Crooked and crowded teeth are known by dentists as malalignment. You may have lived with it since childhood, or it may have developed over the years. Problems with early dental development and a loss of teeth can also contribute to crooked or crowded teeth. Treatment for malalignment is available and depends on your individual situation. Orthodontics, Invisalign®, crowns or veneers are some of the treatments available.
Crooked or crowded teeth can be mild or severe. It can be quite obvious to see from your smile, or not as noticeable if it affects teeth towards the back of your jaw. Malalignment can impact on the function of your teeth and mouth, so you can experience other symptoms too.
Crooked teeth can affect the health of your teeth, how your jaw works and can even affect your posture and balance. Some symptoms that may be present include:
Most often, problems such as crooked and crowded teeth, extra space between teeth, and having extra or missing teeth are genetic. Other factors can play a role too. These include injuries and accidents, thumb sucking, poor oral health and dental disease. Teeth that are lost in childhood, or as an adult, can develop problems also.
Sometimes, the resulting problem of malalignment is simply in appearance. But often, other issues can develop that affect how your teeth and jaw function. We recommend talking to your dentist early to discuss potential issues and available treatments.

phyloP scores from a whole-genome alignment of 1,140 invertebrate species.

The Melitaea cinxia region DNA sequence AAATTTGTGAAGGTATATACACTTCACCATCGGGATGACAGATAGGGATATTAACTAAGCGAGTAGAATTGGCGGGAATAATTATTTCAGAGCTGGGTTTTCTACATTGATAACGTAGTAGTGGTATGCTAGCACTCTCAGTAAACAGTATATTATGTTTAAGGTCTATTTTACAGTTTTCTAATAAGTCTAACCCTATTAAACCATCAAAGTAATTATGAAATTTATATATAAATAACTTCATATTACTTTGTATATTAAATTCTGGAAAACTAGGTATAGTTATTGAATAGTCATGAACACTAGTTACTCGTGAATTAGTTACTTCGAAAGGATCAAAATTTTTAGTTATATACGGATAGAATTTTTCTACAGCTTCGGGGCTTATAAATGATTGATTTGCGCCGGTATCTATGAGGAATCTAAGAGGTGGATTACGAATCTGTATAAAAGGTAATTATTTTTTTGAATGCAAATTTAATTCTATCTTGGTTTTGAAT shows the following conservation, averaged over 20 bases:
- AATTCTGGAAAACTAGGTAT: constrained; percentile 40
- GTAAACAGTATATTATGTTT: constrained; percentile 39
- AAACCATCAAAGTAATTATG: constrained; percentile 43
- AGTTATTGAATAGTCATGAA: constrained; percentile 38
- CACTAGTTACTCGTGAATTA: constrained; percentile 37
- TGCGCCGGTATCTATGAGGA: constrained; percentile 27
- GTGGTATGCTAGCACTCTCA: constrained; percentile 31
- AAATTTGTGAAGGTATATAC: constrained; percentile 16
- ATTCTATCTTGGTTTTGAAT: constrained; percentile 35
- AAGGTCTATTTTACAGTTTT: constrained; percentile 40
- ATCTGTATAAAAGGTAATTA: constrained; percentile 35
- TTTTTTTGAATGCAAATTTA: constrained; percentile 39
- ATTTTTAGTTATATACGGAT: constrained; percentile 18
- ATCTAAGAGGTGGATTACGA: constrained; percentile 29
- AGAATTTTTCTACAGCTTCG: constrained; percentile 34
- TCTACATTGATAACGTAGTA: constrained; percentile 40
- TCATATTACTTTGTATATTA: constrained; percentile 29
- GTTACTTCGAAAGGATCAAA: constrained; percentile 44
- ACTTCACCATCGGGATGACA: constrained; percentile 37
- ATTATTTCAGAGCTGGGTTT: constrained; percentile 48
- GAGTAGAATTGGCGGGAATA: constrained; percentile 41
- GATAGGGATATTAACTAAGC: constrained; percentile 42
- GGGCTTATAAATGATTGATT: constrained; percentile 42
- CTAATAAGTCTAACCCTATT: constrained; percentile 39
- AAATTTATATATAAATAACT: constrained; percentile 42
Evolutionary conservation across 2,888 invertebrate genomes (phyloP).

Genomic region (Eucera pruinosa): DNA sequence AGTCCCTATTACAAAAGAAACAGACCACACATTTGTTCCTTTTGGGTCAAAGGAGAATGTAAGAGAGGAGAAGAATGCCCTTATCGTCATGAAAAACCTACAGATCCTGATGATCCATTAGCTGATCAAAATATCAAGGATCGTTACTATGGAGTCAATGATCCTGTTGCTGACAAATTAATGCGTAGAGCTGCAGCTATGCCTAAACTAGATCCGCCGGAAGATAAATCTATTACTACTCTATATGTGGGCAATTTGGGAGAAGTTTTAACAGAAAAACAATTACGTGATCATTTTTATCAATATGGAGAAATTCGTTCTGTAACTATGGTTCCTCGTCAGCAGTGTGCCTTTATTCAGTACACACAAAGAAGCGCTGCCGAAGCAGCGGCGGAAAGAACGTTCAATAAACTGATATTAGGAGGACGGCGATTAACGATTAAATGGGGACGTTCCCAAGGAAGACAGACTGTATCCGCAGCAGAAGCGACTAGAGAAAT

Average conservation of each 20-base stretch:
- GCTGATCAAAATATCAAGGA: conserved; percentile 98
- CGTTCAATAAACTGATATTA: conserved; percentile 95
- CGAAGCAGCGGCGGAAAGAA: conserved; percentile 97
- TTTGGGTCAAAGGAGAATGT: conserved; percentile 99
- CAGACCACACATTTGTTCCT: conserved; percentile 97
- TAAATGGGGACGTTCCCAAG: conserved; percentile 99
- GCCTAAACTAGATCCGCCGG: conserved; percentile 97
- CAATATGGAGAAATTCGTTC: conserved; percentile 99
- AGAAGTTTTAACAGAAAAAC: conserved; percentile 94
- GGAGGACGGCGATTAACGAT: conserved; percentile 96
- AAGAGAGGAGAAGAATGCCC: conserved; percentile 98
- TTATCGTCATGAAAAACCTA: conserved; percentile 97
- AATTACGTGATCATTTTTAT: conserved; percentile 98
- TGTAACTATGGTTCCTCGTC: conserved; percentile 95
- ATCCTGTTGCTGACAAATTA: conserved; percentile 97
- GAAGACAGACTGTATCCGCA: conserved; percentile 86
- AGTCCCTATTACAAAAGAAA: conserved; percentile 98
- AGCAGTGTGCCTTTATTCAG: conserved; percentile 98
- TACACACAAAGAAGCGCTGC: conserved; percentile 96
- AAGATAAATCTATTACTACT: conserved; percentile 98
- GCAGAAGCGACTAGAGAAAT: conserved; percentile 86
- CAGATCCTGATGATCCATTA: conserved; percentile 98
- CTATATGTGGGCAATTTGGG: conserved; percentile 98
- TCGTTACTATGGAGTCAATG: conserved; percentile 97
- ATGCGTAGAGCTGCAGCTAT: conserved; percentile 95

Crooked and crowded teeth or an abnormal bite can be treated in a number of ways. Your dentist may recommend orthodontic treatment to straighten your teeth. Teeth can be straightened using a variety of techniques. Which one you decide on will depend on the condition of your teeth, the severity of your problem and your budget. Some of the available treatments include:
When you book at one of our dental practices for crooked teeth you probably have a lot of questions and want answers as soon as possible. That’s understandable. It’s useful to think ahead about what your dentist will need to know to assess and treat your teeth.
Generally your dentist will ask you about your medical history and then thoroughly examine your mouth, teeth, gums, jaw, tongue, throat, sinuses, ears, nose and neck. You may also need an x-ray, depending on the condition of your teeth.
Your dentist will ask you some questions about your teeth, such as:
Think about your answers to these questions before your appointment. Being prepared can speed up the diagnosis.